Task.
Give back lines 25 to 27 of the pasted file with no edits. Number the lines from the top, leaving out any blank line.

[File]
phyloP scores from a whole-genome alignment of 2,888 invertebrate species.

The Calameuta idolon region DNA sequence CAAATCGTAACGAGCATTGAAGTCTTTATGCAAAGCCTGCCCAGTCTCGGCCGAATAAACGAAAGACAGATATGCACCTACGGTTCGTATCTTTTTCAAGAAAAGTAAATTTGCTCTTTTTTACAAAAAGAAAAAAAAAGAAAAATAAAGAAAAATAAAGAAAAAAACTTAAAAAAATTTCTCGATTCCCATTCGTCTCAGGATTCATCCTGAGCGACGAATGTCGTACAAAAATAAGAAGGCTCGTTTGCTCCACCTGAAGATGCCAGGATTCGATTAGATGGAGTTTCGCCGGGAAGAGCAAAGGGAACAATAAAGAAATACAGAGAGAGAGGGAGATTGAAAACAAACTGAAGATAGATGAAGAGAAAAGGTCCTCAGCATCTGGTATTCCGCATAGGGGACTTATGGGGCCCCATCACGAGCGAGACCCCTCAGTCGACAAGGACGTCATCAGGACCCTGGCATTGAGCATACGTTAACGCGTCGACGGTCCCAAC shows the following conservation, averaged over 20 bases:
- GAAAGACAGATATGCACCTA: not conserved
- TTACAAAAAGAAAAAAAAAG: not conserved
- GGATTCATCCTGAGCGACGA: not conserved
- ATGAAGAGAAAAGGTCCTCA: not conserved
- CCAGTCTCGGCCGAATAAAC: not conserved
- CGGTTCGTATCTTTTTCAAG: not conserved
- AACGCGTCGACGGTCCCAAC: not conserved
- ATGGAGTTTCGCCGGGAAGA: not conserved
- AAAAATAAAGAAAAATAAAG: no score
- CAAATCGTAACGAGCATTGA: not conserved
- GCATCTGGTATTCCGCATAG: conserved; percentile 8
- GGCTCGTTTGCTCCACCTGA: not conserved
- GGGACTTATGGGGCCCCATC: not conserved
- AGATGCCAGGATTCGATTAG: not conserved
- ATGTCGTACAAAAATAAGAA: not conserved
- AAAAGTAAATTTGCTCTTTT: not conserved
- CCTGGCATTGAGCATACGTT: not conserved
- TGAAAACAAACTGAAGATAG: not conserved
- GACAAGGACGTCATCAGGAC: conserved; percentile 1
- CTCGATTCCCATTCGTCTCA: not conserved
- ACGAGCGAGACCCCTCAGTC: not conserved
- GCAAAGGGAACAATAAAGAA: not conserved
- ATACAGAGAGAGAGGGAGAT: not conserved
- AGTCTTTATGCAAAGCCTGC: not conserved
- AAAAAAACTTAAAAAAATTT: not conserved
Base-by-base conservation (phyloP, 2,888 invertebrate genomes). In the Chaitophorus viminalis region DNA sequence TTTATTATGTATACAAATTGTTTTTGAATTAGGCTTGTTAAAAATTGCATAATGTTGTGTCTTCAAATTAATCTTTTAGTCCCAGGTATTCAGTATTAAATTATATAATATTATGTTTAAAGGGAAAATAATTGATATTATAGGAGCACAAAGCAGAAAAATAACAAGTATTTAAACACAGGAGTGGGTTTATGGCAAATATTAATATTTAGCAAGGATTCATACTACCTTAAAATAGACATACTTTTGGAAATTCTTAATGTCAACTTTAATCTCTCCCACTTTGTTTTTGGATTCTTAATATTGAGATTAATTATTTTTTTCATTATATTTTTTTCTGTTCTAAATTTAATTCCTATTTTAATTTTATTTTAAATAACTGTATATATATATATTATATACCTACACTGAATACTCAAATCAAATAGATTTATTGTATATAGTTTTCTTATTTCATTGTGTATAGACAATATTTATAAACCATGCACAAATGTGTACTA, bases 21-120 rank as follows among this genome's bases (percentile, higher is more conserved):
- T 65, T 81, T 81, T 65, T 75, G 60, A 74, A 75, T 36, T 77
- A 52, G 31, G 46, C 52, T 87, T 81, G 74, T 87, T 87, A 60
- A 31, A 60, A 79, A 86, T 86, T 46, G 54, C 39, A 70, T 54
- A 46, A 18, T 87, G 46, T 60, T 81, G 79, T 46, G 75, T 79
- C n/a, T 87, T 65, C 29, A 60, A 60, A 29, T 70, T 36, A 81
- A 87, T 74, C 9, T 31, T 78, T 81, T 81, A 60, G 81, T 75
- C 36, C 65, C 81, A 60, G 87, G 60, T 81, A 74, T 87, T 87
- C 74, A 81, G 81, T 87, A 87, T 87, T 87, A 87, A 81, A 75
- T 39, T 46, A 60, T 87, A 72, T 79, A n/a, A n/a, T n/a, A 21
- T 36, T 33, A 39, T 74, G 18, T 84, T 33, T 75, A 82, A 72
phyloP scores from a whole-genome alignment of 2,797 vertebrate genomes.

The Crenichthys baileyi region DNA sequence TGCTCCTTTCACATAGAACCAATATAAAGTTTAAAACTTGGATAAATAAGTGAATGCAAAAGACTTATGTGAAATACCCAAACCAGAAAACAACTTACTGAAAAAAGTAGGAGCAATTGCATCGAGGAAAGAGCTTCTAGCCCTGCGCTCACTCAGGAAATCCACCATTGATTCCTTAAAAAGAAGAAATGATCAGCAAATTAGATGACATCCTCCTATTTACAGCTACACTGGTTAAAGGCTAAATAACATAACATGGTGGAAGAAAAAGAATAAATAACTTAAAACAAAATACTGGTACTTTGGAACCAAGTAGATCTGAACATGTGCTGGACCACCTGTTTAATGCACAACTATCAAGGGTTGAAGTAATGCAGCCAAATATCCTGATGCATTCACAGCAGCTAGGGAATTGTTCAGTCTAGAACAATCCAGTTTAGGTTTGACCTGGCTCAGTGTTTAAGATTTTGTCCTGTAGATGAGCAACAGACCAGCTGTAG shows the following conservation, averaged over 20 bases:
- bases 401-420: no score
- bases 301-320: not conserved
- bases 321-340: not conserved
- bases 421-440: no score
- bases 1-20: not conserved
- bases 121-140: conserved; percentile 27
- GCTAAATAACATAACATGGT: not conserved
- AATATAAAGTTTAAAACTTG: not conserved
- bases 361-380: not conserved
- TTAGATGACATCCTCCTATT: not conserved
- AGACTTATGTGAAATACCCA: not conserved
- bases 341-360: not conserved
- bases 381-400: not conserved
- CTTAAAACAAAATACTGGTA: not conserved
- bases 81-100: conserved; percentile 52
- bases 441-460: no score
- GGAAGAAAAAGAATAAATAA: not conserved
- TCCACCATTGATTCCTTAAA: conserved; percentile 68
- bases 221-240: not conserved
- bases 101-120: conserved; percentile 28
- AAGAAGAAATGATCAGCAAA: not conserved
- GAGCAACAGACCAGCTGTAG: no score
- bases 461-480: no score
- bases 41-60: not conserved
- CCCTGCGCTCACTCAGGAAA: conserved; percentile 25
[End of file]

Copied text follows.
- ATACAGAGAGAGAGGGAGAT: not conserved
- AGTCTTTATGCAAAGCCTGC: not conserved
- AAAAAAACTTAAAAAAATTT: not conserved